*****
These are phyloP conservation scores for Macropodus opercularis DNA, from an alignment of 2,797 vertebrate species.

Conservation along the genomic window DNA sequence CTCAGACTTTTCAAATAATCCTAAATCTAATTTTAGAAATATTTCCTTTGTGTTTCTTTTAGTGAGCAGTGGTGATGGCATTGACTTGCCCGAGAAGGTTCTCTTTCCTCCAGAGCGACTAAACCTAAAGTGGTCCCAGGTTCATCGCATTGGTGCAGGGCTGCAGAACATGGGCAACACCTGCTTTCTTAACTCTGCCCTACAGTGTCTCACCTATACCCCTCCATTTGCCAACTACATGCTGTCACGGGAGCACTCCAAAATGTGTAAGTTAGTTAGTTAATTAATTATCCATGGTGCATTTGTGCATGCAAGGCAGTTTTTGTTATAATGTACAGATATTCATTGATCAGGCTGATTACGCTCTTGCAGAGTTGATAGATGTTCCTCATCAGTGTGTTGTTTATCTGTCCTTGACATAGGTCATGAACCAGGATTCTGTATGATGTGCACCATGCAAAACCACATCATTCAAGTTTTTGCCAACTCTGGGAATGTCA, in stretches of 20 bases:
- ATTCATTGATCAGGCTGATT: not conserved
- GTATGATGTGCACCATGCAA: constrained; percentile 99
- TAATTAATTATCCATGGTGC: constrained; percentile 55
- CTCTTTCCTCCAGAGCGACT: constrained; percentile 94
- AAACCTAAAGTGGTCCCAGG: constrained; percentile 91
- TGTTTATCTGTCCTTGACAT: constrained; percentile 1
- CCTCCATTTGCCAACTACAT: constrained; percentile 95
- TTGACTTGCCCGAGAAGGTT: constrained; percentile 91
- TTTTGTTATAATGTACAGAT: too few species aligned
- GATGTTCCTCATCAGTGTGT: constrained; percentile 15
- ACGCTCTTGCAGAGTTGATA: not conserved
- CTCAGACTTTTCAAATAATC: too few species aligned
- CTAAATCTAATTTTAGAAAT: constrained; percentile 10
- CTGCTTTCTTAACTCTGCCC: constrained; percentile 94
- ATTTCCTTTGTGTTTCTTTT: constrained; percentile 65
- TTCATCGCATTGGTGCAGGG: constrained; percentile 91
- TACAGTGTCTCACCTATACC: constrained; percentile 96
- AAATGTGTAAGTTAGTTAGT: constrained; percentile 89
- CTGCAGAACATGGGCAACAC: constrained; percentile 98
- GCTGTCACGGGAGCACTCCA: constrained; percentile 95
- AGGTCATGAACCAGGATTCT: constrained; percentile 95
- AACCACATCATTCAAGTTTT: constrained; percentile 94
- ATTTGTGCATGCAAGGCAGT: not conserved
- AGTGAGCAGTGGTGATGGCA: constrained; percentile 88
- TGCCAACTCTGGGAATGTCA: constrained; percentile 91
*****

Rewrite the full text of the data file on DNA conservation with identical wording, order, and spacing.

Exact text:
These are phyloP conservation scores for Macropodus opercularis DNA, from an alignment of 2,797 vertebrate species.

Conservation along the genomic window DNA sequence CTCAGACTTTTCAAATAATCCTAAATCTAATTTTAGAAATATTTCCTTTGTGTTTCTTTTAGTGAGCAGTGGTGATGGCATTGACTTGCCCGAGAAGGTTCTCTTTCCTCCAGAGCGACTAAACCTAAAGTGGTCCCAGGTTCATCGCATTGGTGCAGGGCTGCAGAACATGGGCAACACCTGCTTTCTTAACTCTGCCCTACAGTGTCTCACCTATACCCCTCCATTTGCCAACTACATGCTGTCACGGGAGCACTCCAAAATGTGTAAGTTAGTTAGTTAATTAATTATCCATGGTGCATTTGTGCATGCAAGGCAGTTTTTGTTATAATGTACAGATATTCATTGATCAGGCTGATTACGCTCTTGCAGAGTTGATAGATGTTCCTCATCAGTGTGTTGTTTATCTGTCCTTGACATAGGTCATGAACCAGGATTCTGTATGATGTGCACCATGCAAAACCACATCATTCAAGTTTTTGCCAACTCTGGGAATGTCA, in stretches of 20 bases:
- ATTCATTGATCAGGCTGATT: not conserved
- GTATGATGTGCACCATGCAA: constrained; percentile 99
- TAATTAATTATCCATGGTGC: constrained; percentile 55
- CTCTTTCCTCCAGAGCGACT: constrained; percentile 94
- AAACCTAAAGTGGTCCCAGG: constrained; percentile 91
- TGTTTATCTGTCCTTGACAT: constrained; percentile 1
- CCTCCATTTGCCAACTACAT: constrained; percentile 95
- TTGACTTGCCCGAGAAGGTT: constrained; percentile 91
- TTTTGTTATAATGTACAGAT: too few species aligned
- GATGTTCCTCATCAGTGTGT: constrained; percentile 15
- ACGCTCTTGCAGAGTTGATA: not conserved
- CTCAGACTTTTCAAATAATC: too few species aligned
- CTAAATCTAATTTTAGAAAT: constrained; percentile 10
- CTGCTTTCTTAACTCTGCCC: constrained; percentile 94
- ATTTCCTTTGTGTTTCTTTT: constrained; percentile 65
- TTCATCGCATTGGTGCAGGG: constrained; percentile 91
- TACAGTGTCTCACCTATACC: constrained; percentile 96
- AAATGTGTAAGTTAGTTAGT: constrained; percentile 89
- CTGCAGAACATGGGCAACAC: constrained; percentile 98
- GCTGTCACGGGAGCACTCCA: constrained; percentile 95
- AGGTCATGAACCAGGATTCT: constrained; percentile 95
- AACCACATCATTCAAGTTTT: constrained; percentile 94
- ATTTGTGCATGCAAGGCAGT: not conserved
- AGTGAGCAGTGGTGATGGCA: constrained; percentile 88
- TGCCAACTCTGGGAATGTCA: constrained; percentile 91